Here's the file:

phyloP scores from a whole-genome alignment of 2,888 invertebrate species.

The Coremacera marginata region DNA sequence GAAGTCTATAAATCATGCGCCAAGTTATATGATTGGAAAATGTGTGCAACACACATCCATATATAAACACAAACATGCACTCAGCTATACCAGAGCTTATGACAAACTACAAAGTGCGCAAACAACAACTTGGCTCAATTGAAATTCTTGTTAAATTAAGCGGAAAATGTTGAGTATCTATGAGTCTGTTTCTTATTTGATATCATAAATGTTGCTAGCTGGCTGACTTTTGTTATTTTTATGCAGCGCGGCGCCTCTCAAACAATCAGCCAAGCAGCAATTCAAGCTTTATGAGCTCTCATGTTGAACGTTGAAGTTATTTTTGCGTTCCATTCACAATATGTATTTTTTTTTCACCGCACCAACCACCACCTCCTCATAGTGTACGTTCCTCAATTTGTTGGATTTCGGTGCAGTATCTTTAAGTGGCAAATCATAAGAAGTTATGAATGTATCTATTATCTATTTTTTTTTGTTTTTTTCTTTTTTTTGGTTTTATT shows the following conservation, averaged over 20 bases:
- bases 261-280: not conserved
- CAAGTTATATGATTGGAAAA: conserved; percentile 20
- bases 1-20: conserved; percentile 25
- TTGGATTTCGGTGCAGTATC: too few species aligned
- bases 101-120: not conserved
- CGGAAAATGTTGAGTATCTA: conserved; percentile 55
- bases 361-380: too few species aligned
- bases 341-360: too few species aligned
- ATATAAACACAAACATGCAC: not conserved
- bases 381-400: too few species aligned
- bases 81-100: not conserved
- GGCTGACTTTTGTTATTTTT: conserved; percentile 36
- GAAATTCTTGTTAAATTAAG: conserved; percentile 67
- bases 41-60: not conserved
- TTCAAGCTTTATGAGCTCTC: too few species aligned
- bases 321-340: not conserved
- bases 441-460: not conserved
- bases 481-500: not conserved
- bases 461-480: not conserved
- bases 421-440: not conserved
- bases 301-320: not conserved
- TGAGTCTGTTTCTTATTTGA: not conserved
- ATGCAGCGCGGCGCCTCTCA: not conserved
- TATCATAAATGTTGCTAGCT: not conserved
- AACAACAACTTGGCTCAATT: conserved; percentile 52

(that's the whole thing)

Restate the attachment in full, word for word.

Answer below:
phyloP scores from a whole-genome alignment of 2,888 invertebrate species.

The Coremacera marginata region DNA sequence GAAGTCTATAAATCATGCGCCAAGTTATATGATTGGAAAATGTGTGCAACACACATCCATATATAAACACAAACATGCACTCAGCTATACCAGAGCTTATGACAAACTACAAAGTGCGCAAACAACAACTTGGCTCAATTGAAATTCTTGTTAAATTAAGCGGAAAATGTTGAGTATCTATGAGTCTGTTTCTTATTTGATATCATAAATGTTGCTAGCTGGCTGACTTTTGTTATTTTTATGCAGCGCGGCGCCTCTCAAACAATCAGCCAAGCAGCAATTCAAGCTTTATGAGCTCTCATGTTGAACGTTGAAGTTATTTTTGCGTTCCATTCACAATATGTATTTTTTTTTCACCGCACCAACCACCACCTCCTCATAGTGTACGTTCCTCAATTTGTTGGATTTCGGTGCAGTATCTTTAAGTGGCAAATCATAAGAAGTTATGAATGTATCTATTATCTATTTTTTTTTGTTTTTTTCTTTTTTTTGGTTTTATT shows the following conservation, averaged over 20 bases:
- bases 261-280: not conserved
- CAAGTTATATGATTGGAAAA: conserved; percentile 20
- bases 1-20: conserved; percentile 25
- TTGGATTTCGGTGCAGTATC: too few species aligned
- bases 101-120: not conserved
- CGGAAAATGTTGAGTATCTA: conserved; percentile 55
- bases 361-380: too few species aligned
- bases 341-360: too few species aligned
- ATATAAACACAAACATGCAC: not conserved
- bases 381-400: too few species aligned
- bases 81-100: not conserved
- GGCTGACTTTTGTTATTTTT: conserved; percentile 36
- GAAATTCTTGTTAAATTAAG: conserved; percentile 67
- bases 41-60: not conserved
- TTCAAGCTTTATGAGCTCTC: too few species aligned
- bases 321-340: not conserved
- bases 441-460: not conserved
- bases 481-500: not conserved
- bases 461-480: not conserved
- bases 421-440: not conserved
- bases 301-320: not conserved
- TGAGTCTGTTTCTTATTTGA: not conserved
- ATGCAGCGCGGCGCCTCTCA: not conserved
- TATCATAAATGTTGCTAGCT: not conserved
- AACAACAACTTGGCTCAATT: conserved; percentile 52